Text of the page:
Tales of the rani’s formidable strength and resolve abound; Fraser writes of an account which describes the Rani on horseback, “with the reins in her teeth and two swords in her hand.” Despite her abilities, the rani was reluctant to rebel against the British–until 1857.
Mutiny broke out across northern India in 1857, beginning in Meerut and traveling to Jhansi. The Jhansi Fort was besieged by mutineers, who entered and slaughtered every British man, woman and child within. Though the rani’s involvement with the mutiny is still debated, she was associated with the massacre from the very beginning. A British army doctor, Thomas Lowe, described her as “the Jezebel of India … the young, energetic, proud, unbending, uncompromising Ranee, and upon her head rested the blood of the slain, and a punishment as awful awaited her.”
Following the rebellion, Lakshmibai returned to Jhansi under the intention of holding the fort for the British, and defended it against attackers. The British, however, ignored her pleas for help in defending the territory. To them, Jhansi had become a rebel encampment, and Lakshmibai its warrior queen.
The next year, Sir Hugh Rose, a commander in the British army, was tasked with cleaning up the remaining rebel encampments in India following the mutiny. He set off for Jhansi, and as a result, Lakshmibai set aside her peaceful mien and began preparing for war. According to Fraser, she secured 14,000 volunteers from a population of 220,000, as well as 15,000 Indian soldiers who had been serving under the British (sepoys). She also set up a foundry to cast cannons over the walls of the fort.
In March of 1858, Rose’s troops descended on Jhansi, and the warrior queen led her troops into battle. Eventually, Jhansi’s resistance faltered, and the queen escaped into the night with her adopted son, decamping in a nearby town. The British attacked the town in May, and the Indian troops led by the rani were defeated. She fled again, this time to Gwalior, with the intention of taking the strategically positioned Gwalior Fort alongside other rebel leaders.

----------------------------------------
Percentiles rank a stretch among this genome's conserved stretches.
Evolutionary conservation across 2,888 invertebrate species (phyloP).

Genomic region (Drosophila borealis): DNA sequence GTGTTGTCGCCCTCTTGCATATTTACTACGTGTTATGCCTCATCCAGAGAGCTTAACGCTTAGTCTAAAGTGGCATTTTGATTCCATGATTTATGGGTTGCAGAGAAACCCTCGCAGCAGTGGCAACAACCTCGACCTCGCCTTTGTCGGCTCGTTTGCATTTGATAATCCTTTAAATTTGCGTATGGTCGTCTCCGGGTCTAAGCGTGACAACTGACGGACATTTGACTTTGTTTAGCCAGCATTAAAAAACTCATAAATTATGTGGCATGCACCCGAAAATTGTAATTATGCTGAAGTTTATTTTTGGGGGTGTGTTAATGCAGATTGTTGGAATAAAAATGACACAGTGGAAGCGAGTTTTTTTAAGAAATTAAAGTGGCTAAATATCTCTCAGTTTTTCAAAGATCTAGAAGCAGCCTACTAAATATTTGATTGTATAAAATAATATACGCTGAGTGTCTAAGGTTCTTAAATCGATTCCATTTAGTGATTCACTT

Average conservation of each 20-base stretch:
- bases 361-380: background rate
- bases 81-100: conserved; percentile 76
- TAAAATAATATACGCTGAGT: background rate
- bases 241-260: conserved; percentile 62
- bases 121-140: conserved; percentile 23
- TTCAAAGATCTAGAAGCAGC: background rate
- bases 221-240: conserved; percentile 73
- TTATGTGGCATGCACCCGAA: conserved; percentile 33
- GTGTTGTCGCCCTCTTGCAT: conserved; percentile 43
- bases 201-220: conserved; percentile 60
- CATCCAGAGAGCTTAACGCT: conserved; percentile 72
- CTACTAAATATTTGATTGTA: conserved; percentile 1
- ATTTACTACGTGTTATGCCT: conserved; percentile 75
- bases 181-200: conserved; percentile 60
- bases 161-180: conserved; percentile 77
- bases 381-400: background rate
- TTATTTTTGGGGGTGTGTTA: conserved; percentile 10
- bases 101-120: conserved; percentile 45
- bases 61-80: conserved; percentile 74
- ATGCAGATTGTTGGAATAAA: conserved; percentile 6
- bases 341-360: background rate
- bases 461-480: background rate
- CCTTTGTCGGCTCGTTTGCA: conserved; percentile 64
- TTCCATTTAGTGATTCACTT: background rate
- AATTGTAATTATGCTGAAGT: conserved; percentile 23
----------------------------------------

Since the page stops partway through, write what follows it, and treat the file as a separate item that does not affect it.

In June of that year, the wrath of the British arrived in Gwalior, and it was here that the rani of Jhansi was finally defeated. The other rebel leaders had not listened to her suggestion to prepare for an attack on Gwalior, and the fort fell on June 16, 1858. The rani was commanding a large Indian force the next day when she was killed in battle. The rebel troops were demoralized and left Gwalior; it was undeniable to all that the death of the rani marked the end of the Indian rebellion.
Sir Hugh Rose wrote to the Duke of Cambridge after Lakshmibai’s death, and described her as “remarkable in her bravery, cleverness and perseverance … the most dangerous of all the rebel leaders,” and called her “a sort of Indian Joan of Arc.” Colonel Mason wrote in his History of the Indian Mutiny that “whatever her faults in British eyes may have been, her countrymen will ever remember that she was driven by ill-treatment into rebellion, and that she lived and died for her country.”